I have two major conversational flaws.
The first is that I interrupt people in the middle of conversations. It’s not that I mean to — I’m not thinking to myself, I am better than this person, and what I have to say has more value. More often than not, I’m just excited and eager to get the thought I’m having out before I forget it. I’m very forgetful.
The second is that I try to relate by sharing my similar experience. Someone says, Hey, my mom just died. My first instinct is to reply, Oh man, my dad died once and it’s rough. My goal is to create camaraderie and trust: I know what you’re going through. But do you know what it sounds like to someone trying to talk about their feelings? Yes, but let’s talk about meeeee~.
I’m telling you this because I think it’s important for you, Reader, to know that I’m aware of exactly what these feelings are, and how hard it is to work on them. Slipping up is easy, especially if you’re a voracious talker. Especially if your passionate on the subject. Moreso if emotions are running high.
But when you’re engaging people whom you have privilege over, you really need to back up and just listen.
Yesterday the tag #ToTheGirls blew up on Twitter, started by author Courtney Summers to highlight positive messages for girls. It was a nice tag full of warm fuzzies. As you might expect, it didn’t take long for #ToTheBoys to pick up as well.
I have complicated feelings about this. Because I don’t think it’s bad for there to be men-only spaces, the same way that I think women-only spaces are valuable. I also think it’s foolish to expect social media to honor the boundaries those spaces when it is so public and visible — men participating in #ToTheGirls was inevitable, and I don’t think wholly negative.
There’s tremendous value in seeing another group’s conversation and experience without trying to engage it. To that end, there was some advice given to men in the #ToTheBoys tag that I thought beautifully highlighted issues boys and young men suffer that people don’t always talk about. (Casual reminder that patriarchy is the thing that ails all of us, not just women.)
I don’t even think that it’s negative that men-only spaces allow men to air their grievances about women. Women do it about it men — it famously started a small Twitter spat in our local social group once. However, there’s a difference between “having a grievance” and “dehumanizing.”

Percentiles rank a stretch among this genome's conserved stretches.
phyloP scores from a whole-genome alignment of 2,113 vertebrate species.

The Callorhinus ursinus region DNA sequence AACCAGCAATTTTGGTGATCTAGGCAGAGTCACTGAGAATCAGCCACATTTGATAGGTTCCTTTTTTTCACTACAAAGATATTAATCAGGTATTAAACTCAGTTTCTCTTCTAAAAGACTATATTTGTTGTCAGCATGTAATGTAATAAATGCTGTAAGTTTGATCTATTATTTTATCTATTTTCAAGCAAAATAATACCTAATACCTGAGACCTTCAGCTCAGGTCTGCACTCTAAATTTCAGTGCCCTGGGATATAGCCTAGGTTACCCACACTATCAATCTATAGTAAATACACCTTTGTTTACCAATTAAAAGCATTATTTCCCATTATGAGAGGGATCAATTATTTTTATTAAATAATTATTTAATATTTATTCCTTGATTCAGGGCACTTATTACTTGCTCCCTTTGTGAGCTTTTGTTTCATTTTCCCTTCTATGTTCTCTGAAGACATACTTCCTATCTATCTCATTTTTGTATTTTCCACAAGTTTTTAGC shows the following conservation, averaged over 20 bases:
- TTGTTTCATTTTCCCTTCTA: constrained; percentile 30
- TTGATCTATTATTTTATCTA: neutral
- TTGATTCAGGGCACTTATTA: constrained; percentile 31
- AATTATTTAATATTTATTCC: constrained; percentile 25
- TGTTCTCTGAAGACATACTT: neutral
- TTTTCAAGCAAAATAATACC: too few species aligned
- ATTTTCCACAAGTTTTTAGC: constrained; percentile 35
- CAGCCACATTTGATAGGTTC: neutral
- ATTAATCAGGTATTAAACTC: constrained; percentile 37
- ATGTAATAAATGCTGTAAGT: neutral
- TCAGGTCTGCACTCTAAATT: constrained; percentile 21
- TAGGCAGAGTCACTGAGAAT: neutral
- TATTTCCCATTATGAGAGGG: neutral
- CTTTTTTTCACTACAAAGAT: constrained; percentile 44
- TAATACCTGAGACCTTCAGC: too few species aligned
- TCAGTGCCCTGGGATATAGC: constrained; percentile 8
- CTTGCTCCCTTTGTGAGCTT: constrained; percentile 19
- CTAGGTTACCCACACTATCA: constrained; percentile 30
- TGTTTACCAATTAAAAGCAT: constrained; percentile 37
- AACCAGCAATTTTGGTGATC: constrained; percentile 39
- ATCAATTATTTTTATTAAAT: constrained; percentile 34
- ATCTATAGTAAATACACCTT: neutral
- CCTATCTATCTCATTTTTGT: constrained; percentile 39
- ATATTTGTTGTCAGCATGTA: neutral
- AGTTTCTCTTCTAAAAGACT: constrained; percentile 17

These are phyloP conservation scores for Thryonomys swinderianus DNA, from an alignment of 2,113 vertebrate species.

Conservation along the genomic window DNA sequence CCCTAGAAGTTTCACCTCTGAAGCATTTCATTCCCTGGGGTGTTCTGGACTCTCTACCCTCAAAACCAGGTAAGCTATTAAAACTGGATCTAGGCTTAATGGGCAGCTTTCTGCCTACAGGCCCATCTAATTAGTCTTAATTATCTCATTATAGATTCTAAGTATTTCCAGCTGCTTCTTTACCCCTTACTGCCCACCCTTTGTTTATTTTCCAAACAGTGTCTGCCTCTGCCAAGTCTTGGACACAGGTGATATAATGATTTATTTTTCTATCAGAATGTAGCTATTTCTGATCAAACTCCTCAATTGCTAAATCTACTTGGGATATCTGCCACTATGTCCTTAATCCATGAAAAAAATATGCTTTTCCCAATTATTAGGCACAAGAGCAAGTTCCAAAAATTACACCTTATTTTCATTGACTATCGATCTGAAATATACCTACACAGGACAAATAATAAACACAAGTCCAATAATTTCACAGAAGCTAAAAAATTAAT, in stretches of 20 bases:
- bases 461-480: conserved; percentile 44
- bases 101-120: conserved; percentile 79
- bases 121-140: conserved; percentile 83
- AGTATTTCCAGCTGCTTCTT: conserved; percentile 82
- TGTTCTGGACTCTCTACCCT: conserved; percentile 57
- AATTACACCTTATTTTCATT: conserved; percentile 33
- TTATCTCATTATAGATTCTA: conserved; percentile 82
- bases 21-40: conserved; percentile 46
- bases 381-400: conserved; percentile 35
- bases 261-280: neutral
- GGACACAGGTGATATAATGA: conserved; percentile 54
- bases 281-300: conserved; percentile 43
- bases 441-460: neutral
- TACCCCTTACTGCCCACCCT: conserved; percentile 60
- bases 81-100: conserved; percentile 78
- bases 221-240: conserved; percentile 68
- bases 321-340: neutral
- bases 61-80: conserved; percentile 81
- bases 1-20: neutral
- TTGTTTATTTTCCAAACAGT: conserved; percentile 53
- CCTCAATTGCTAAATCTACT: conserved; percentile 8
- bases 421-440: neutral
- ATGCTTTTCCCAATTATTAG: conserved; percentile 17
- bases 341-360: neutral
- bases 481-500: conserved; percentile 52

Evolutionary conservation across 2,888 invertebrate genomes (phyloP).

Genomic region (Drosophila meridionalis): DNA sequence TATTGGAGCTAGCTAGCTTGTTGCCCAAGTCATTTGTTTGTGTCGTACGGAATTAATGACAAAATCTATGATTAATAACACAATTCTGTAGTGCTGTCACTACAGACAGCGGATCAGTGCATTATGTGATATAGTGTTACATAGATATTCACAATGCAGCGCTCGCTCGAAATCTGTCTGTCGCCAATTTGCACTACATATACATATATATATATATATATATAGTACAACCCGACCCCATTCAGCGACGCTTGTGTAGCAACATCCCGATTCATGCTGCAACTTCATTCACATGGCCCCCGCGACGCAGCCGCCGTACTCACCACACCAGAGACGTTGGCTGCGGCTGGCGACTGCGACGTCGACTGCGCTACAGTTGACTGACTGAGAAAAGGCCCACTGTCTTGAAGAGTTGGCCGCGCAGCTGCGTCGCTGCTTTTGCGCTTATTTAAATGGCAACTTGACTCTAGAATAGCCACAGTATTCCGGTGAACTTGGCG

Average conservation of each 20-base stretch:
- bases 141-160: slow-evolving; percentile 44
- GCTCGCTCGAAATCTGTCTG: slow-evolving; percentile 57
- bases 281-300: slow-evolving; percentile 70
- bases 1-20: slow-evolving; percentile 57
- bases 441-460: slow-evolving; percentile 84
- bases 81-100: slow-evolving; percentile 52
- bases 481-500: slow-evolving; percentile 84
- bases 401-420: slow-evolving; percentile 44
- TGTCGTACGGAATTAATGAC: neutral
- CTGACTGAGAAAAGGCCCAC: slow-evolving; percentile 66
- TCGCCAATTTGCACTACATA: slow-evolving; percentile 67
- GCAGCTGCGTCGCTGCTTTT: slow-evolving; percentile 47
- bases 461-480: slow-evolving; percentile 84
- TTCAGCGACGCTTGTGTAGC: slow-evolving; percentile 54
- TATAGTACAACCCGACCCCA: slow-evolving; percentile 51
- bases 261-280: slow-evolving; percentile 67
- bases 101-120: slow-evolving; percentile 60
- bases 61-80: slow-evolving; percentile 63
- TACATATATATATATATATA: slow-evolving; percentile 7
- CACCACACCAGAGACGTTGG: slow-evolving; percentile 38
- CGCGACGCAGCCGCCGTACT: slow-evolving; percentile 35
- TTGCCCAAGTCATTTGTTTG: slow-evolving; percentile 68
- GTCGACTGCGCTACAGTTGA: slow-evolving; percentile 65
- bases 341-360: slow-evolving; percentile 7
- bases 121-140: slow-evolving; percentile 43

Unfortunately, a lot of men-only spaces dehumanize women. This sticks out to me most clearly from the #ToTheBoys tag:
#ToTheBoys Never chase whats in abundance. If you have to pay for it to like you back, you don’t need it. Spending time is MOST important.
— Veteran Freshman (@yusufyuie) April 14, 2015
“It.” Not “her,” not “a woman/girl,” but “it.” And there’s argument to be made that the tweet means “pay for things,” but we’re clearly talking about relationships with women and inserting no humanity. And that’s the problem I have here. It’s not that men created a space to spread positive messages to each other about life, but that then certain men took away from that positivity by reinforcing that they view women as objects.
The message is fine. The motivation is the problem.
I know a lot of men who have severe beef with the idea of “male privilege” because a) they feel significantly victimized by being told they have power over other people when they, themselves, do not feel or wield that power, and b) they don’t feel that they have been charmed or blessed by life.
This is a failure to listen.
Having privilege is not having access to everything you want without hurdle or obstacle. Most of us will face obstacles and challenges in our life. Privilege means that you do not face increased obstacles just because of the random nature of your birth. It’s not one thing, but an interconnected network of things, some more impactful than others. And with many people arguing which ones top the chart.